Supreme Court Votes 5-4 To Reject ‘Millionaire’s Amendment’

     WASHINGTON (CN) – The U.S. Supreme court struck down the so-called “Millionaire’s Amendment” to campaign-finance law, which allows some candidates to receive more individual campaign contributions than their richer, self-funded opponents. The justices ruled 5-4 that the amendment, part of the 2002 McCain-Feingold campaign finance law, violates candidates’ First Amendment right to spend their own money on campaign speech.

      Although the law does not cap how much personal money a candidate may spend, Justice Alito said it unconstitutionally requires a rich candidate to “choose between the right to engage in unfettered political speech and subjection to discriminatory fundraising limitations.”
     The amendment, aimed at leveling the playing field, triples the amount of individual contributions a candidate may receive $6,900 instead of $2,300 – when his wealthy counterpart spends more than $350,000 of his own money on campaigning.
     Jack Davis, an unsuccessful Democratic candidate for the House of Representatives in 2004 and 2006, filed suit after the Federal Election Commission accused him of violating the “Millionaire’s Amendment” by failing to report his personal expenditures during the 2004 campaign. He had already declared his 2006 candidacy and his intent to spend $1 million of his own money.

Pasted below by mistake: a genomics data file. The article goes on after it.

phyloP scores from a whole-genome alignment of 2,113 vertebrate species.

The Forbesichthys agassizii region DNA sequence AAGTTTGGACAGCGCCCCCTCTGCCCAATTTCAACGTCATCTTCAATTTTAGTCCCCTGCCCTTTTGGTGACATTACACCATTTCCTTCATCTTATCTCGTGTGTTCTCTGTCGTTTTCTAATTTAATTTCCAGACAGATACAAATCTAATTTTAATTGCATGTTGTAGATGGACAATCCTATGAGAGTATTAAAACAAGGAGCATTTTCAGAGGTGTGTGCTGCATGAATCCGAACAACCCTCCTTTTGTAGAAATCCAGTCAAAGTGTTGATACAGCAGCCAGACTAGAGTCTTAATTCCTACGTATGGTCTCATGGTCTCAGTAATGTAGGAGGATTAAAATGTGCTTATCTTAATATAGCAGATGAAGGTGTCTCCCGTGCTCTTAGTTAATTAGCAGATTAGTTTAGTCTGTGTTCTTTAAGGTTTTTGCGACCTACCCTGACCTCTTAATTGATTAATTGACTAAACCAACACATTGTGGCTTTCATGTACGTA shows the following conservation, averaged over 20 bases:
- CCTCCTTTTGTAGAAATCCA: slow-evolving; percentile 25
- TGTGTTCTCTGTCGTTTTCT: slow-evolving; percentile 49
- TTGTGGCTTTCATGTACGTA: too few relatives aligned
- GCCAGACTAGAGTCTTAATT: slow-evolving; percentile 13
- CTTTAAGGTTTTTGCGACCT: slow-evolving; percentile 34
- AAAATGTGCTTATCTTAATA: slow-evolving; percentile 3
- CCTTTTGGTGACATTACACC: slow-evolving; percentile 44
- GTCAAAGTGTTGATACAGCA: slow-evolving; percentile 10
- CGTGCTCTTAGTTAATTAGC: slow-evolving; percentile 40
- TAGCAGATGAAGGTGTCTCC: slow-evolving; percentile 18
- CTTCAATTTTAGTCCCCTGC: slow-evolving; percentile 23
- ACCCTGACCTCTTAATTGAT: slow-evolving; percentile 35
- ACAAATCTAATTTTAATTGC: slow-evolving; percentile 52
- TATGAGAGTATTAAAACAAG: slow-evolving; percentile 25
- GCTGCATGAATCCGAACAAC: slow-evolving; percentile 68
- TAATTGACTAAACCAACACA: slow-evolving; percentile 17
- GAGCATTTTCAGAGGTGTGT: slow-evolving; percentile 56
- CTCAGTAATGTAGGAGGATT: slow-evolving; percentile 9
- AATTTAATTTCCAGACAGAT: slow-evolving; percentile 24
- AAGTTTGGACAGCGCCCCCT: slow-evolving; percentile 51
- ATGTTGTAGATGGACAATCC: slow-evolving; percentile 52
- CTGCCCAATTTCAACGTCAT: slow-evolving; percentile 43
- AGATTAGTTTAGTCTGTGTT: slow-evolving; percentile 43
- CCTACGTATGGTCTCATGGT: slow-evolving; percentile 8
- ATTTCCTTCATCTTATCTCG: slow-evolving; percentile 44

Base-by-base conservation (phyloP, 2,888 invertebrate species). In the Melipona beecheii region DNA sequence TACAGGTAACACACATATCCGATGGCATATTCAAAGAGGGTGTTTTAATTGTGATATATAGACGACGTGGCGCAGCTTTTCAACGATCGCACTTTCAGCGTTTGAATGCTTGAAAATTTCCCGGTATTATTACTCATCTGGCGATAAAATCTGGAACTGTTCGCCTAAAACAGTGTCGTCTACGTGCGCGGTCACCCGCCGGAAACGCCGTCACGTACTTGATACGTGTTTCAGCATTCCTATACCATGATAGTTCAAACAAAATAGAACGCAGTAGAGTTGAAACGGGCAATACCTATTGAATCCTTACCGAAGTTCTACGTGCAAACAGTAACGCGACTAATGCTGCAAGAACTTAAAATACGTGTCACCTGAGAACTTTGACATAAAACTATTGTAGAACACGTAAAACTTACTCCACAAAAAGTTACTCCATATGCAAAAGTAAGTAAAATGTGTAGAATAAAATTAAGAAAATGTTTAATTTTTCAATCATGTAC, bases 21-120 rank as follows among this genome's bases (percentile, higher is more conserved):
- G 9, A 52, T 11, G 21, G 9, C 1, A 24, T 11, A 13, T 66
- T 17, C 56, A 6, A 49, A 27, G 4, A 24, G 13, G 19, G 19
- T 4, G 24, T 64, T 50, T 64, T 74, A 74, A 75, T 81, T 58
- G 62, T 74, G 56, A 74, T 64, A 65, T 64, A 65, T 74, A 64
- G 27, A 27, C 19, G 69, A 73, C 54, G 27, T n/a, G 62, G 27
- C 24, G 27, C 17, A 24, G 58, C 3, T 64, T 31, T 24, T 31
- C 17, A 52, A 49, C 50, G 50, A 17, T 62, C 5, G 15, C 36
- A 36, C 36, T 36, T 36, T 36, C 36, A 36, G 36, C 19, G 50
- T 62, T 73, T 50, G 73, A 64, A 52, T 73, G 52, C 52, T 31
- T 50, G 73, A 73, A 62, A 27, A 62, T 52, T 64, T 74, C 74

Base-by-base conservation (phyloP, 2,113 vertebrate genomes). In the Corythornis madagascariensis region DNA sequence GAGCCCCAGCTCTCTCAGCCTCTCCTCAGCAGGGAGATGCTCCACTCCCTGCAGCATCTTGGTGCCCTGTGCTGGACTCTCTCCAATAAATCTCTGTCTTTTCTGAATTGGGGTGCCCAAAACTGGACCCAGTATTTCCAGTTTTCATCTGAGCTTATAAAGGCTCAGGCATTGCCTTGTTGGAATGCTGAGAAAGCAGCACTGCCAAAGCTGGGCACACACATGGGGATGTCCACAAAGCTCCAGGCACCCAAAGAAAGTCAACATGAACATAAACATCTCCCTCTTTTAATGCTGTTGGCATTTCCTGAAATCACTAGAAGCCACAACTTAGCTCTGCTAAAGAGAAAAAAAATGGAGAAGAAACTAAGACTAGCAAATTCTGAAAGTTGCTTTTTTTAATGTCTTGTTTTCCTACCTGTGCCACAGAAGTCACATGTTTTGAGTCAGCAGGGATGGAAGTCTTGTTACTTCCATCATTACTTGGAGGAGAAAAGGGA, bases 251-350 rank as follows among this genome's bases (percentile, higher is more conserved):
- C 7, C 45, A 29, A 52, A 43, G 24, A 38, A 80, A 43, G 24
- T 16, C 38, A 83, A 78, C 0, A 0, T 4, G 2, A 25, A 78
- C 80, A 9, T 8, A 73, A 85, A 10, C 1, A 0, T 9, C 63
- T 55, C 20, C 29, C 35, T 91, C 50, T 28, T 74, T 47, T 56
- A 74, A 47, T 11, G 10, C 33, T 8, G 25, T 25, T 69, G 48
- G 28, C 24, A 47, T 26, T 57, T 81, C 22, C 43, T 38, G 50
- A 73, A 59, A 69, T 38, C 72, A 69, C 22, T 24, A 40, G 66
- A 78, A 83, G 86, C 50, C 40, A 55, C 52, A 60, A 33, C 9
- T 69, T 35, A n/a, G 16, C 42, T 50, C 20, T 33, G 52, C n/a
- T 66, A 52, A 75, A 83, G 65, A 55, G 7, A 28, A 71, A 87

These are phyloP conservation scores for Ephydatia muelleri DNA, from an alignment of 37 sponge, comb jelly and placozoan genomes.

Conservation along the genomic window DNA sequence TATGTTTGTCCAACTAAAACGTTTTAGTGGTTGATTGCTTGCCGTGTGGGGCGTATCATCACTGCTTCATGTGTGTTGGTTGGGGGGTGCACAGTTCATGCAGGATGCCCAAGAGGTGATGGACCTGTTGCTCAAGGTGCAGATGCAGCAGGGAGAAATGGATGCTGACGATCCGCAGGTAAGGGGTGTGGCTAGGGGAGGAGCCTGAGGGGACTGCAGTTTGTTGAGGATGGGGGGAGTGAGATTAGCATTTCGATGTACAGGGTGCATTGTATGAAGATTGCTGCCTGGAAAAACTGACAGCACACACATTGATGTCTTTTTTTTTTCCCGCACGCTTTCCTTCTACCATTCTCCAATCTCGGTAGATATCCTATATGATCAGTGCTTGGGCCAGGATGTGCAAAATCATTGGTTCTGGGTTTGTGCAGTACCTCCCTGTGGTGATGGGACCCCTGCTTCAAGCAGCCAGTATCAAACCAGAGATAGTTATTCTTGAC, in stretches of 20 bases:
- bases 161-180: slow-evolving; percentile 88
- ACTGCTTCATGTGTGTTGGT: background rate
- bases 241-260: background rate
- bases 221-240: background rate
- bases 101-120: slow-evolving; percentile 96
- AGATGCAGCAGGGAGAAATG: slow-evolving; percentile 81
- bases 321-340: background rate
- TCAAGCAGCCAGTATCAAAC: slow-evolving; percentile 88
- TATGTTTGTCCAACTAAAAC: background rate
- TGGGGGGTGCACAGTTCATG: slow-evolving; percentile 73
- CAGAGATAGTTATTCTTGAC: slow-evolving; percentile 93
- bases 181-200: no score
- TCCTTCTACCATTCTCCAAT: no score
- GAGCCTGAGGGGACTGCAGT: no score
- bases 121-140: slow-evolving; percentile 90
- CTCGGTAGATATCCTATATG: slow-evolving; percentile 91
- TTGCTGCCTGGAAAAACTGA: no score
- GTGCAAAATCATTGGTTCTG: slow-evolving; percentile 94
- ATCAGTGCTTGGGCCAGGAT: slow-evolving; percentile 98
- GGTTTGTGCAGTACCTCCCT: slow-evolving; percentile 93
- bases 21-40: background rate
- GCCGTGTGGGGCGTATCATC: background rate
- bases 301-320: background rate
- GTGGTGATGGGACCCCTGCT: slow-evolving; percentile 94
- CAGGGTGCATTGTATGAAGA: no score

Davis claimed the amendment overcorrects a perceived imbalance by allowing his opponent to raise more money and use it to fund speech that diminishes the effectiveness of his own speech.
     Alito said the disparate treatment of candidates creates a constitutional problem, because the limits are raised only for candidates who do not fund their own campaigns, not across the board.
     “We have never upheld the constitutionality of a law that imposes different contribution limits for candidates who are competing against each other, and we agree with Davis that this scheme impermissibly burdens his First Amendment right to spend his own money for campaign speech.”
     Justices Stevens, Souter, Ginsburg and Breyer dissented in part.

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